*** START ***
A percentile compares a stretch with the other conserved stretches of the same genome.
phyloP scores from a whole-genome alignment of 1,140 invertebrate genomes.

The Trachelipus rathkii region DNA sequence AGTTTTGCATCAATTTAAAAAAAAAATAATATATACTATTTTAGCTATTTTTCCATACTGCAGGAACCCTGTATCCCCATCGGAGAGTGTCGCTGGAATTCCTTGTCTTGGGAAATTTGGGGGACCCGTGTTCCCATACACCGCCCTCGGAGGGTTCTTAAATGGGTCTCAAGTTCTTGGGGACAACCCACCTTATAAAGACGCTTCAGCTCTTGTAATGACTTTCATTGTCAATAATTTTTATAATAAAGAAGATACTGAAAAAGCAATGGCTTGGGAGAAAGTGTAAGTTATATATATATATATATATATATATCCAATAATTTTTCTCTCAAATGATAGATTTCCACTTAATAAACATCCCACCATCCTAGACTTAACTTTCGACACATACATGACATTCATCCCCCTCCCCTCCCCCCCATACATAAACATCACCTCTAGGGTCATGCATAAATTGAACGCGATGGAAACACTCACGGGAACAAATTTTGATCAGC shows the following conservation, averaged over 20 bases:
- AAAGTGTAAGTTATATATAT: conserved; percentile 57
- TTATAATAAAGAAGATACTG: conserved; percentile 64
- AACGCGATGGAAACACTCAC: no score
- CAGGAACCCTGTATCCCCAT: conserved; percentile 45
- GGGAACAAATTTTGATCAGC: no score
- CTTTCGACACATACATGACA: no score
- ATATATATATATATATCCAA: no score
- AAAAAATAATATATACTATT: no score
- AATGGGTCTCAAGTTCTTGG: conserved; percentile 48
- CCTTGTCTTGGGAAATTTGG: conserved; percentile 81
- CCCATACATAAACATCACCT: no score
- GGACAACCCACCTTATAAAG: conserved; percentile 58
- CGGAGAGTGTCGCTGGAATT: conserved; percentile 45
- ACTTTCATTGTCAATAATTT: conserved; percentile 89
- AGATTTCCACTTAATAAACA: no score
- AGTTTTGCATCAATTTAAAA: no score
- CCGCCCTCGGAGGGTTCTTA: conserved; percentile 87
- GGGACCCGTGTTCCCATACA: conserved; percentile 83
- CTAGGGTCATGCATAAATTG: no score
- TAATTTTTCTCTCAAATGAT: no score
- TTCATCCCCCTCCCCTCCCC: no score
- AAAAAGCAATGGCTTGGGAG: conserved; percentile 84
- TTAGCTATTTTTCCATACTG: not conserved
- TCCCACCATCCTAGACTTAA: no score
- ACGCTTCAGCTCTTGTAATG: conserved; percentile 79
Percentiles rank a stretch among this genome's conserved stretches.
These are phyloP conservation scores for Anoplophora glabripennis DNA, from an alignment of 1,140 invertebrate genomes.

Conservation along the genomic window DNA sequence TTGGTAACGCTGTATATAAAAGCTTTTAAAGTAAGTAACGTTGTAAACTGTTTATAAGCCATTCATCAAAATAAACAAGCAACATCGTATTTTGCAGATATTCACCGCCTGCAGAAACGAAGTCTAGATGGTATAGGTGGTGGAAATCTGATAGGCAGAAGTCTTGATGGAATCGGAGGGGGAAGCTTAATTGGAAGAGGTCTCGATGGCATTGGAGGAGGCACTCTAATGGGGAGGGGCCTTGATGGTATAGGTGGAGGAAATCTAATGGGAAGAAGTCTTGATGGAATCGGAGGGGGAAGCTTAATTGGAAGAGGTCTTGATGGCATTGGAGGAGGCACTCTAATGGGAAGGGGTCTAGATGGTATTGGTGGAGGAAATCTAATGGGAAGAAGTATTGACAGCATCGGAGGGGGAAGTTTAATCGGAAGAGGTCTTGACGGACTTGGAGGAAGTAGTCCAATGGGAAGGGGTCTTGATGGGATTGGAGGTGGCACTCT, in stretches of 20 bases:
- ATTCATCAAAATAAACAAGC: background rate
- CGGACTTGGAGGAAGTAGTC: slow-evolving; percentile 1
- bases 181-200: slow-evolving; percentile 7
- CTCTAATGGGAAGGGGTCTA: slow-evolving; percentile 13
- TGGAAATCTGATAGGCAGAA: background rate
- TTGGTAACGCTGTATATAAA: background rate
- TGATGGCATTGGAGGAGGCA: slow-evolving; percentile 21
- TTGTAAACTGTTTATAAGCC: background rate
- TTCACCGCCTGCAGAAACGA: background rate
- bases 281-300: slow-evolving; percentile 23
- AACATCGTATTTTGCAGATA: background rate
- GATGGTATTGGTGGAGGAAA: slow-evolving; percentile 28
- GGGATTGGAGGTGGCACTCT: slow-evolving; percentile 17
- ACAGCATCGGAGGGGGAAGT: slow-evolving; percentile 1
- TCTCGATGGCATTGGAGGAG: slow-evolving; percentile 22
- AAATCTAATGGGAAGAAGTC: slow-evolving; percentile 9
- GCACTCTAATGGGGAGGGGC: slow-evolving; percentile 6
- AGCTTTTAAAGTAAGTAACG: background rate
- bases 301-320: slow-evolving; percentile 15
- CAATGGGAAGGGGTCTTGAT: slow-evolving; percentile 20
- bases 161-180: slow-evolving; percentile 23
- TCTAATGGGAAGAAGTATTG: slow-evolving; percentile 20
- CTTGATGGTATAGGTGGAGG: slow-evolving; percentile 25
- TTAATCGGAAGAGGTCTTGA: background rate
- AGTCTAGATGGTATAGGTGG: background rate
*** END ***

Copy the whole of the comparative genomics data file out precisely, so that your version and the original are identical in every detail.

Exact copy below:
A percentile compares a stretch with the other conserved stretches of the same genome.
phyloP scores from a whole-genome alignment of 1,140 invertebrate genomes.

The Trachelipus rathkii region DNA sequence AGTTTTGCATCAATTTAAAAAAAAAATAATATATACTATTTTAGCTATTTTTCCATACTGCAGGAACCCTGTATCCCCATCGGAGAGTGTCGCTGGAATTCCTTGTCTTGGGAAATTTGGGGGACCCGTGTTCCCATACACCGCCCTCGGAGGGTTCTTAAATGGGTCTCAAGTTCTTGGGGACAACCCACCTTATAAAGACGCTTCAGCTCTTGTAATGACTTTCATTGTCAATAATTTTTATAATAAAGAAGATACTGAAAAAGCAATGGCTTGGGAGAAAGTGTAAGTTATATATATATATATATATATATATCCAATAATTTTTCTCTCAAATGATAGATTTCCACTTAATAAACATCCCACCATCCTAGACTTAACTTTCGACACATACATGACATTCATCCCCCTCCCCTCCCCCCCATACATAAACATCACCTCTAGGGTCATGCATAAATTGAACGCGATGGAAACACTCACGGGAACAAATTTTGATCAGC shows the following conservation, averaged over 20 bases:
- AAAGTGTAAGTTATATATAT: conserved; percentile 57
- TTATAATAAAGAAGATACTG: conserved; percentile 64
- AACGCGATGGAAACACTCAC: no score
- CAGGAACCCTGTATCCCCAT: conserved; percentile 45
- GGGAACAAATTTTGATCAGC: no score
- CTTTCGACACATACATGACA: no score
- ATATATATATATATATCCAA: no score
- AAAAAATAATATATACTATT: no score
- AATGGGTCTCAAGTTCTTGG: conserved; percentile 48
- CCTTGTCTTGGGAAATTTGG: conserved; percentile 81
- CCCATACATAAACATCACCT: no score
- GGACAACCCACCTTATAAAG: conserved; percentile 58
- CGGAGAGTGTCGCTGGAATT: conserved; percentile 45
- ACTTTCATTGTCAATAATTT: conserved; percentile 89
- AGATTTCCACTTAATAAACA: no score
- AGTTTTGCATCAATTTAAAA: no score
- CCGCCCTCGGAGGGTTCTTA: conserved; percentile 87
- GGGACCCGTGTTCCCATACA: conserved; percentile 83
- CTAGGGTCATGCATAAATTG: no score
- TAATTTTTCTCTCAAATGAT: no score
- TTCATCCCCCTCCCCTCCCC: no score
- AAAAAGCAATGGCTTGGGAG: conserved; percentile 84
- TTAGCTATTTTTCCATACTG: not conserved
- TCCCACCATCCTAGACTTAA: no score
- ACGCTTCAGCTCTTGTAATG: conserved; percentile 79
Percentiles rank a stretch among this genome's conserved stretches.
These are phyloP conservation scores for Anoplophora glabripennis DNA, from an alignment of 1,140 invertebrate genomes.

Conservation along the genomic window DNA sequence TTGGTAACGCTGTATATAAAAGCTTTTAAAGTAAGTAACGTTGTAAACTGTTTATAAGCCATTCATCAAAATAAACAAGCAACATCGTATTTTGCAGATATTCACCGCCTGCAGAAACGAAGTCTAGATGGTATAGGTGGTGGAAATCTGATAGGCAGAAGTCTTGATGGAATCGGAGGGGGAAGCTTAATTGGAAGAGGTCTCGATGGCATTGGAGGAGGCACTCTAATGGGGAGGGGCCTTGATGGTATAGGTGGAGGAAATCTAATGGGAAGAAGTCTTGATGGAATCGGAGGGGGAAGCTTAATTGGAAGAGGTCTTGATGGCATTGGAGGAGGCACTCTAATGGGAAGGGGTCTAGATGGTATTGGTGGAGGAAATCTAATGGGAAGAAGTATTGACAGCATCGGAGGGGGAAGTTTAATCGGAAGAGGTCTTGACGGACTTGGAGGAAGTAGTCCAATGGGAAGGGGTCTTGATGGGATTGGAGGTGGCACTCT, in stretches of 20 bases:
- ATTCATCAAAATAAACAAGC: background rate
- CGGACTTGGAGGAAGTAGTC: slow-evolving; percentile 1
- bases 181-200: slow-evolving; percentile 7
- CTCTAATGGGAAGGGGTCTA: slow-evolving; percentile 13
- TGGAAATCTGATAGGCAGAA: background rate
- TTGGTAACGCTGTATATAAA: background rate
- TGATGGCATTGGAGGAGGCA: slow-evolving; percentile 21
- TTGTAAACTGTTTATAAGCC: background rate
- TTCACCGCCTGCAGAAACGA: background rate
- bases 281-300: slow-evolving; percentile 23
- AACATCGTATTTTGCAGATA: background rate
- GATGGTATTGGTGGAGGAAA: slow-evolving; percentile 28
- GGGATTGGAGGTGGCACTCT: slow-evolving; percentile 17
- ACAGCATCGGAGGGGGAAGT: slow-evolving; percentile 1
- TCTCGATGGCATTGGAGGAG: slow-evolving; percentile 22
- AAATCTAATGGGAAGAAGTC: slow-evolving; percentile 9
- GCACTCTAATGGGGAGGGGC: slow-evolving; percentile 6
- AGCTTTTAAAGTAAGTAACG: background rate
- bases 301-320: slow-evolving; percentile 15
- CAATGGGAAGGGGTCTTGAT: slow-evolving; percentile 20
- bases 161-180: slow-evolving; percentile 23
- TCTAATGGGAAGAAGTATTG: slow-evolving; percentile 20
- CTTGATGGTATAGGTGGAGG: slow-evolving; percentile 25
- TTAATCGGAAGAGGTCTTGA: background rate
- AGTCTAGATGGTATAGGTGG: background rate